Living Together: Hansalim as a model for solidarity pathways towards sustainable food systems

This project explores through fieldwork a little-known Korean cooperative, Hansalim, which has grown to become one of the largest organic food cooperatives in the world.


The global food system is in crisis, and there is an urgent need to study alternatives to the modern industrial food system and to share practical and policy lessons for sustainability transformations. There is an accumulation of evidence across Europe that solidarity cooperatives (or multi-stakeholder cooperatives) which bring farmers and consumers together can function successfully to promote sustainable agri-food systems at a small scale. Yet there is little research on the extent to which they represent a pathway to wider transformation. Is the solidarity economy an impractical idealistic dream or can cooperatives really make a significant contribution to realising sustainable agri-food systems?

This project seeks to enlarge the global conversation about the role of the solidarity economy in food system transformations by supporting shared learning between East and West and academia and cooperative movements. Dr Jonathan Dolley will undertake an extensive period of participatory fieldwork to conduct an in-depth case study of a little-known Korean cooperative, Hansalim, which has grown to become one of the largest organic food cooperatives in the world.

Hansalim is a remarkable example of a solidarity cooperative developing sufficient scale, complexity and diversity that it can sustain a large-scale alternative agri-food system even within a highly urbanised industrialised capitalist economy. It embodies a possible model of a large-scale alternative to the modern industrial food system with wider implications for broader societal transformation.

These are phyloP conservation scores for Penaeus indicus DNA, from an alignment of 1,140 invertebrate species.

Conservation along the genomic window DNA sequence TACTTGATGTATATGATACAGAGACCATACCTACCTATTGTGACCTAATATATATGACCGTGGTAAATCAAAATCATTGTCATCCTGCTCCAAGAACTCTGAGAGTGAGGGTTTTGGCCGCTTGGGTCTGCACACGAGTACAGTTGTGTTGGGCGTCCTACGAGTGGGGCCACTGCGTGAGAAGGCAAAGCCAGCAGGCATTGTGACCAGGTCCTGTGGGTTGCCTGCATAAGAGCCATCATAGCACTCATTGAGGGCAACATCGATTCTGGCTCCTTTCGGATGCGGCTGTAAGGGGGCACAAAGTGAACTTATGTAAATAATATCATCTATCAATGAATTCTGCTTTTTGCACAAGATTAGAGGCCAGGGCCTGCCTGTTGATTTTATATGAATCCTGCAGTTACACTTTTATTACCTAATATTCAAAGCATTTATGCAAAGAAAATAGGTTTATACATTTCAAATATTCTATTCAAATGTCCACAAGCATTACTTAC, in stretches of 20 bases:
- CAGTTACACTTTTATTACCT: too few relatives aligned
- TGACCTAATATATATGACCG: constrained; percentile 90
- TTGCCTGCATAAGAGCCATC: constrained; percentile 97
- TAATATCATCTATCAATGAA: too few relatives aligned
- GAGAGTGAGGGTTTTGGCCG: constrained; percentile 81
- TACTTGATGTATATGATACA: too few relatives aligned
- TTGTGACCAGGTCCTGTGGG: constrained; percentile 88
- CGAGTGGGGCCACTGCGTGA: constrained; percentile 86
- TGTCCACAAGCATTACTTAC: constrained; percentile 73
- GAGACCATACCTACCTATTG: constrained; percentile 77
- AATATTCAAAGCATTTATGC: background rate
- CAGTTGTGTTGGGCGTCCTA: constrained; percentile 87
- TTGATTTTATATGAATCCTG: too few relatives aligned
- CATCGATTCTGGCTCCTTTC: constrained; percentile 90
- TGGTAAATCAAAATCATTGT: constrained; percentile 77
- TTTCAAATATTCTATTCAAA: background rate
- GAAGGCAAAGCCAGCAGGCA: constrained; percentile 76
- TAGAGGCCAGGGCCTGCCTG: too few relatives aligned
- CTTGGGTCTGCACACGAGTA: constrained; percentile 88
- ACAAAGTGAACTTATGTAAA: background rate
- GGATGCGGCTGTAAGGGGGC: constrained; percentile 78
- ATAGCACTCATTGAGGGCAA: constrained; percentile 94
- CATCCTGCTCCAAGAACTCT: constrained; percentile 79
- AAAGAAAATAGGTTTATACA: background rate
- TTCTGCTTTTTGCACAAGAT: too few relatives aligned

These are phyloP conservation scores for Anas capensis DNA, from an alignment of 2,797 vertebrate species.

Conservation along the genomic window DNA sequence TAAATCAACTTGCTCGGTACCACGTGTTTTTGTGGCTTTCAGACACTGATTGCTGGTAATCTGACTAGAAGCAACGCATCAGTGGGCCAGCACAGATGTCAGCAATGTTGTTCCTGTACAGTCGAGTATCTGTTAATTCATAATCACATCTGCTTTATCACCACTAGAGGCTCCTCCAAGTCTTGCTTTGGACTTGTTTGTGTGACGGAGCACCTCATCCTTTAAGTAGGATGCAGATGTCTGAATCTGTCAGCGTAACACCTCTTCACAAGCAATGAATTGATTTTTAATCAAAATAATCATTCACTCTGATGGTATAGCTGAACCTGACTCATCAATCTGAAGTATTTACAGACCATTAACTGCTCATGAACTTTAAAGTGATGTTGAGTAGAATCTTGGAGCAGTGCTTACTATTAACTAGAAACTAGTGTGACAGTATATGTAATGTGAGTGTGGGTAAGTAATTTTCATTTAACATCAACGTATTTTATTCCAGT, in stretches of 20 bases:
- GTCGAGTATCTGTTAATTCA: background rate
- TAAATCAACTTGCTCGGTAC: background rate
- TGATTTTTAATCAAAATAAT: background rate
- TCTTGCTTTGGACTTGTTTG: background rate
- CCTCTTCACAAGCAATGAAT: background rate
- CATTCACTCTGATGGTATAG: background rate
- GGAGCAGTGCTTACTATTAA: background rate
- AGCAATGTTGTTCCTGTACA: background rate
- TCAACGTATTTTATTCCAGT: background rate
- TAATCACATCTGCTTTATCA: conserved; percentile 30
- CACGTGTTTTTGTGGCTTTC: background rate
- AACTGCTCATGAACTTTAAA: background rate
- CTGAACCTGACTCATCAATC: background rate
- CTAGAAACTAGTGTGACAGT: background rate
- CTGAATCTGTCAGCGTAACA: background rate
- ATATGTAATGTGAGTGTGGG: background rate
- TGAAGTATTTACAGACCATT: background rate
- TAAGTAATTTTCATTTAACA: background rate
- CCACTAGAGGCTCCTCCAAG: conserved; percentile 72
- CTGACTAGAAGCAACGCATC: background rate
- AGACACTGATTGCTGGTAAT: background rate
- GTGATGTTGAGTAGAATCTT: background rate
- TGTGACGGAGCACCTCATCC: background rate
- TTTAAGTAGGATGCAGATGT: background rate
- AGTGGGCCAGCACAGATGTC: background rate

Dr Dolley will adopt an immersive research approach, combining methods based around principles of the transdisciplinary co-production of knowledge, emphasising learning through participation, interaction and shared reflection.

Dr Dolley will:

  • conduct an empirical literature review of Korean language literature and carry out informal and semi-structured interviews with diverse actors inside and outside Hansalim
  • participate in the standard training for Hansalim’s consumer and farming cooperative members and become a member of a neighbourhood consumer cooperative to gain an insider’s view of Hansalim from multiple positions within the organisation
  • engage in shared analysis and reflection on the data and findings emerging from the project with Hansalim researchers and managers, and interested groups in Europe and beyond.

The combination of these methods will build a rich and sophisticated picture of Hansalim’s experience while also providing a solid basis for the collaborative analysis of potential transformation pathways to support solidarity-based food system transformations towards sustainability.

Impact and outreach

This project will provide non-Korean academics, policy-makers and solidarity practitioners with an in-depth account of Hansalim’s experience and philosophy and draw out insights into the potential role of the solidarity economy in future food system transformations towards sustainability. The research will also establish a bridge between Korean and Western solidarity movements and interested academics and policy actors to foster mutual learning and future collaborations.

Dr Dolley will present findings from the project in academic papers; a popular level book aimed at practitioners, policy-makers and the wider public; and online content in English and Korean.

Further information

Dr Dolley will be hosted by Hansalim’s Mosim and Salim Research Institute in the Republic of Korea. This Marie Sklodowska-Curie Fellowship will last for three years, with funding from Horizon 2020.